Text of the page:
Diversifying upland meadows


Meadows at Colt Park in Yorkshire (northern England), were of little conservation interest due to past agricultural improvement, including the application of mineral fertilisers. Various cutting and grazing regimes were initiated to see if the grassland could be restored to herb-rich meadows.

An experiment was set up in 1989 in one of the meadows at Colt Park. Treatments were chosen to mimic:

1) a traditional management regime i.e. no mineral fertilization, 21 July hay-cut, autumn grazing with cattle and spring grazing with sheep;

2) a modern variant i.e. 14 June cut;

3) aspects of the Pennine Dales Environmentally Sensitive Area (ESA) management prescription i.e. small additions of mineral fertiliser;

4) an historical variant i.e. 1 September cut.

Grazing treatments were undertaken in nine paddocks, with three replicates of each of three treatments:

1) autumn cattle grazing plus winter and spring sheep grazing;

2) winter and spring sheep grazing;

3) autumn cattle grazing.

Each paddock was divided into three strips each cut for hay on 14 June, 21 July and 1 September. Each strip was sub-divided in two, one half being unfertilised, the other treated with a proprietary 20:10:10 NPK brand (25 kg/ha nitrogen (N), 12.5 kg/ha phosphorus (P) and potassium (K)), spread by hand in early May each year.

Each fertilised plot was subdivided into two for a seed addition treatment in one subdivision. Some seed was collected locally. Seed of 19 species was bought from a commercial source. Seed was sown by hand in autumn 1990, 1991 and 1992. Plant species diversity and hay yields were monitored utnil 1998.

Plant species diversity: Diversity did not change significantly until 1996. Subsequently, more species were recorded on the unfertilised plots where the sward was cut on 21 July, where grazing occurred in both autumn and spring, and where seed was sown (16 to 24 species in 4 m²). Conversely, there was a 25% reduction in diversity (to 14 species) in plots ungrazed by cattle in autumn, cut on 14 June and with no seed added. Many sown species appeared in unfertilised plots cut in June and July, grazed in autumn and spring. Some species disappeared, occasionally reappearing over the eight years. Three of the most interesting (scarce species) were oval sedge Carex ovalis, downy oat-grass Avenula pubescens and twayblade Listera ovata. These appeared in 1998, perhaps indicating colonisation from adjacent habitats.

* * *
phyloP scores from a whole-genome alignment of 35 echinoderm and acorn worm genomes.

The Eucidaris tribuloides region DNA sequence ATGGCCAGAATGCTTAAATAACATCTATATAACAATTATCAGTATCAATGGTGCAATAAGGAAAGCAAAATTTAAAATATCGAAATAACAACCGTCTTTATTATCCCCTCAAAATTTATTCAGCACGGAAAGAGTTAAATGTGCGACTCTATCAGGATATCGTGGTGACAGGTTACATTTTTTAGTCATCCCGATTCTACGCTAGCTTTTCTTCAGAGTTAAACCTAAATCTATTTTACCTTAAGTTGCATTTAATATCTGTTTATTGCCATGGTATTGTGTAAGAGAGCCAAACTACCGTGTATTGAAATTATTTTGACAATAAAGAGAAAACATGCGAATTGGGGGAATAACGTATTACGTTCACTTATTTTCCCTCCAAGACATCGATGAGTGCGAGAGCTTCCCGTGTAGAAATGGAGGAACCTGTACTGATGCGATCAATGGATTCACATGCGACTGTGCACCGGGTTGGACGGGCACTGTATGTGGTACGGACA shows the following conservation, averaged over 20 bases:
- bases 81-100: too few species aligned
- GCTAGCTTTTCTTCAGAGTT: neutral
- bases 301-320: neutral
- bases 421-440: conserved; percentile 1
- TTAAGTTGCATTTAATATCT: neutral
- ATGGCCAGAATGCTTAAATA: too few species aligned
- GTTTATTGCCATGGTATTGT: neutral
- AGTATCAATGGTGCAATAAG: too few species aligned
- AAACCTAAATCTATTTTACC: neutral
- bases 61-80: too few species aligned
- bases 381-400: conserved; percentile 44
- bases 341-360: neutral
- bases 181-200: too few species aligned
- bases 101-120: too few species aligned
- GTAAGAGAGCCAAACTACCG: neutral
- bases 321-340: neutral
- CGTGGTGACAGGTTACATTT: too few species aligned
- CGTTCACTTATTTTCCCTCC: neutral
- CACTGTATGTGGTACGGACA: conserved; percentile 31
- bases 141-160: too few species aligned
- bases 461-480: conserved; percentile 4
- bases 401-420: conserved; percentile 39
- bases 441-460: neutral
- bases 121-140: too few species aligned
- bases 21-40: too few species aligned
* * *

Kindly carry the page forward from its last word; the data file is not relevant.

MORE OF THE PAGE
Hay yield: Lowest hay yields were found with autumn and spring grazing (4-5 tonnes/ha), hay cut on 14 June (2-3.5 tonnes/ha) and absence of mineral fertiliser (4-6 tonnes/ha). Highest yields were obtained in fertilised plots cut on 1 September. High yields were also associated with low plant species diversity. Yields generally declined over time.

Establishment of yellow rattle: Yellow rattle Rhinanthus minor was one of the sown species. The 1996 increase in species diversity coincided with increased yellow rattle density (more than 40 plants/m²), particularly marked in traditionally managed plots. Yellow rattle is a hemi-parasite of many meadow species, particularly competitive grasses. The experiment may have been successful in part as yellow rattle reduced grass competition thus facilitated increases in herb diversity.

Conclusions: The importance of traditional grazing practices only became evident after eight years. Soil throughout the experiment had a high residual fertility (18 mg/l P) which may have been a factor delaying increases in species diversity.

Note: If using or referring to this published study please read and quote the original paper.

Output references
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